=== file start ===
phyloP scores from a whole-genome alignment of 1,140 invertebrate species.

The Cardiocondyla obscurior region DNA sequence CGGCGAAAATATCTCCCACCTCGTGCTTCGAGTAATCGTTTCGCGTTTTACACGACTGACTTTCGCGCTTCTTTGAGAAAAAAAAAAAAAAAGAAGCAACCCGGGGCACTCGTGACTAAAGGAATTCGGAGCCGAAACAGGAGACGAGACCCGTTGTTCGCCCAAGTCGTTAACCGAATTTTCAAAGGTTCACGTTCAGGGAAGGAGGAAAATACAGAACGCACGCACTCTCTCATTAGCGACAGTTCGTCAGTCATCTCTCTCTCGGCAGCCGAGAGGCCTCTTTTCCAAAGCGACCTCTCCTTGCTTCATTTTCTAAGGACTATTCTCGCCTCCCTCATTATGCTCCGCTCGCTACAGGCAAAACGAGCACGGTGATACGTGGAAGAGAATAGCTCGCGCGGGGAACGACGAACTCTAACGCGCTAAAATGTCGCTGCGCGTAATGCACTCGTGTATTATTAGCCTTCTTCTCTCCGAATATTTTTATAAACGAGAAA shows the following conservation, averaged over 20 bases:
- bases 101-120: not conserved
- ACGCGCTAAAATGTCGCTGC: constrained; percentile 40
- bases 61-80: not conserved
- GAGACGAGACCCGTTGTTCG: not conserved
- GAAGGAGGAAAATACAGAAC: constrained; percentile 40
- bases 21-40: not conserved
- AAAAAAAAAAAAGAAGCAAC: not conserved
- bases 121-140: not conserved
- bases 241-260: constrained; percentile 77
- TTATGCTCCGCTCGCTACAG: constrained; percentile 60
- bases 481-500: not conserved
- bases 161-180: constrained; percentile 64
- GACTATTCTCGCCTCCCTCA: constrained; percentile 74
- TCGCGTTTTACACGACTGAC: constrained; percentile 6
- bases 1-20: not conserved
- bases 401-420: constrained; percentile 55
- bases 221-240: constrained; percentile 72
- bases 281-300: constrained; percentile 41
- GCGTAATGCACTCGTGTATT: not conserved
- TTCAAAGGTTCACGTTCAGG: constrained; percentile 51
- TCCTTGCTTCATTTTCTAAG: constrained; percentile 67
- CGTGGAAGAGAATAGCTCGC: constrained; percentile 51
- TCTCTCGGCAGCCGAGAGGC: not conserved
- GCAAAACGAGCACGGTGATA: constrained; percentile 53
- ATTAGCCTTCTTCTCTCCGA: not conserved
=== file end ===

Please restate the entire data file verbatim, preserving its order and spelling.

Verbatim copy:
phyloP scores from a whole-genome alignment of 1,140 invertebrate species.

The Cardiocondyla obscurior region DNA sequence CGGCGAAAATATCTCCCACCTCGTGCTTCGAGTAATCGTTTCGCGTTTTACACGACTGACTTTCGCGCTTCTTTGAGAAAAAAAAAAAAAAAGAAGCAACCCGGGGCACTCGTGACTAAAGGAATTCGGAGCCGAAACAGGAGACGAGACCCGTTGTTCGCCCAAGTCGTTAACCGAATTTTCAAAGGTTCACGTTCAGGGAAGGAGGAAAATACAGAACGCACGCACTCTCTCATTAGCGACAGTTCGTCAGTCATCTCTCTCTCGGCAGCCGAGAGGCCTCTTTTCCAAAGCGACCTCTCCTTGCTTCATTTTCTAAGGACTATTCTCGCCTCCCTCATTATGCTCCGCTCGCTACAGGCAAAACGAGCACGGTGATACGTGGAAGAGAATAGCTCGCGCGGGGAACGACGAACTCTAACGCGCTAAAATGTCGCTGCGCGTAATGCACTCGTGTATTATTAGCCTTCTTCTCTCCGAATATTTTTATAAACGAGAAA shows the following conservation, averaged over 20 bases:
- bases 101-120: not conserved
- ACGCGCTAAAATGTCGCTGC: constrained; percentile 40
- bases 61-80: not conserved
- GAGACGAGACCCGTTGTTCG: not conserved
- GAAGGAGGAAAATACAGAAC: constrained; percentile 40
- bases 21-40: not conserved
- AAAAAAAAAAAAGAAGCAAC: not conserved
- bases 121-140: not conserved
- bases 241-260: constrained; percentile 77
- TTATGCTCCGCTCGCTACAG: constrained; percentile 60
- bases 481-500: not conserved
- bases 161-180: constrained; percentile 64
- GACTATTCTCGCCTCCCTCA: constrained; percentile 74
- TCGCGTTTTACACGACTGAC: constrained; percentile 6
- bases 1-20: not conserved
- bases 401-420: constrained; percentile 55
- bases 221-240: constrained; percentile 72
- bases 281-300: constrained; percentile 41
- GCGTAATGCACTCGTGTATT: not conserved
- TTCAAAGGTTCACGTTCAGG: constrained; percentile 51
- TCCTTGCTTCATTTTCTAAG: constrained; percentile 67
- CGTGGAAGAGAATAGCTCGC: constrained; percentile 51
- TCTCTCGGCAGCCGAGAGGC: not conserved
- GCAAAACGAGCACGGTGATA: constrained; percentile 53
- ATTAGCCTTCTTCTCTCCGA: not conserved